Book Review 215 // Predator: Stalking Shadows by James A. Moore


Time to head back into a love/hate franchise: Predator. Over the years, the Predator series has tried to expand into novels, comics, and video games. Whilst it's received warmth and love in the comics and games industry, it has always struggled in novel format. Though personally, I've enjoyed a few of the older titles in the past. This title Stalking Shadows, is a prequel to a video game I have not played, so I am going in blind. Hopefully, I will enjoy myself and have some fun along the way.

Title: Predator: Stalking Shadows

Author: James A. Moore

Blurb: An action-packed prequel to the new IllFonic video game Predator: Hunting Grounds - revealing deeply buried secrets in the battle between the ultimate hunters and their human prey.

This official prequel novel leads into the new Playstation 4 video game from IllFonic. Predator: Stalking Shadows is the bridge between Predator 2 and the current day continuity. U.S. Marine Scott Devlin takes on a new assignment that begins with the clean-up of a Los Angeles combat scene revealing what appears to be alien weapons and tech. His next mission, to an equatorial jungle, seems like an assault on a drug cartel until his team finds human bodies, skinned and suspended from the trees. Justifiably freaked out, Devlin digs deeper and discovers hidden truths, clandestine agencies, savage opponents... and an unexpected ally.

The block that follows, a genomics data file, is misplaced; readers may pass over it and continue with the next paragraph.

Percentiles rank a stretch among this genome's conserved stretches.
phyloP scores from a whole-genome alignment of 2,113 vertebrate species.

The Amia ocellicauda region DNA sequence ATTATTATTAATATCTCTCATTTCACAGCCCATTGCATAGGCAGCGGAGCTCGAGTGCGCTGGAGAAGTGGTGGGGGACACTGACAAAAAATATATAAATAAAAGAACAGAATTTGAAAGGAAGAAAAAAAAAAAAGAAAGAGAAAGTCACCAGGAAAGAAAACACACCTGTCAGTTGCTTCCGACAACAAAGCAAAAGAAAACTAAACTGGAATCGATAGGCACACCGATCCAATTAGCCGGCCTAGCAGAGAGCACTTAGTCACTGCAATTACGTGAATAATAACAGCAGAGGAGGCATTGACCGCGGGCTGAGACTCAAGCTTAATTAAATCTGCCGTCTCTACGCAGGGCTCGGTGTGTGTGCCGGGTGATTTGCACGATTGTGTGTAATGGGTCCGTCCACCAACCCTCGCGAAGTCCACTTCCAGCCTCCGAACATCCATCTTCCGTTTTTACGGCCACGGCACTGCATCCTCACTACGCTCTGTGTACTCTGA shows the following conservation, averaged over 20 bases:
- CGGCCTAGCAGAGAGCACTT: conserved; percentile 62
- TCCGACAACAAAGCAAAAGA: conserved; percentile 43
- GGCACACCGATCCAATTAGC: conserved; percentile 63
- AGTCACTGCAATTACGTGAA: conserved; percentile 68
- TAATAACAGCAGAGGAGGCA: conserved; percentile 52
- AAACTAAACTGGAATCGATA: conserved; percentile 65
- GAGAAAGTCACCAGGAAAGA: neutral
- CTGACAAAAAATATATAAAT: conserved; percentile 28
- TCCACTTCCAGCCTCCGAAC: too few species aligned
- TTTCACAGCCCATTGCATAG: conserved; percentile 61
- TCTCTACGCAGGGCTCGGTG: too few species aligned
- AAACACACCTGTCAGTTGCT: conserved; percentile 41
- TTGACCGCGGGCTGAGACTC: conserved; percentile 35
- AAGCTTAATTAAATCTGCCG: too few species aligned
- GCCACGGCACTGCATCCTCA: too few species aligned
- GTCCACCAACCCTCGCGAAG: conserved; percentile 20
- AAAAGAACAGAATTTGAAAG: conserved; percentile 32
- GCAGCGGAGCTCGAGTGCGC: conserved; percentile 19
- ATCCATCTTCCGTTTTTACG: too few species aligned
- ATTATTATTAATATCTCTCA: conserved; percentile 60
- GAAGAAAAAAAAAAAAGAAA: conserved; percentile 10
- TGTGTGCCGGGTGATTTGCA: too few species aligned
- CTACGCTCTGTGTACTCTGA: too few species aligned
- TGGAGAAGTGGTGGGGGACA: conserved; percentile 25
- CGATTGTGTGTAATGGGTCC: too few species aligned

Format: 336 pages, Paperback

Buy now from Amazon

Review

First up, the bad news. This is a timeline-jumping novel. What I mean is we start in LA in the 1980s and end up in 2019/20. If you hate the 10 years later format, I recommend you avoid this story. This title works for me because I don't mind it when done well.

The feature of this title is Scott Devlin, a US Marine who has become increasingly embroiled within the secret web of the Hunters throughout his career. We experience chance meetings, random green liquid spilled and an accent, muscle bond special operative.

What I like about the novel is the fact that it doesn't focus on one event, one predator or one mission. Instead, we get a very well-thought-through character progression. It is great to go from a fresh-faced, want-to-save-the-world trooper, into a Spec Ops veteran, to a top-secret mission organizer. We learn about his comrades and brothers in arms, and we feel his loss, his excitement, and his anger. This is a very genuine and interesting way to create a predator story. It was refreshing for once to care about the humans in a Predator title, which sounds silly for sure.

I won't go too deep as there are spoilers related to movie plots, and I assume the game so I will end here. Overall a fun read, it captured human nature in a way I hadn't expected and is a great addition to the franchise. Go read it!

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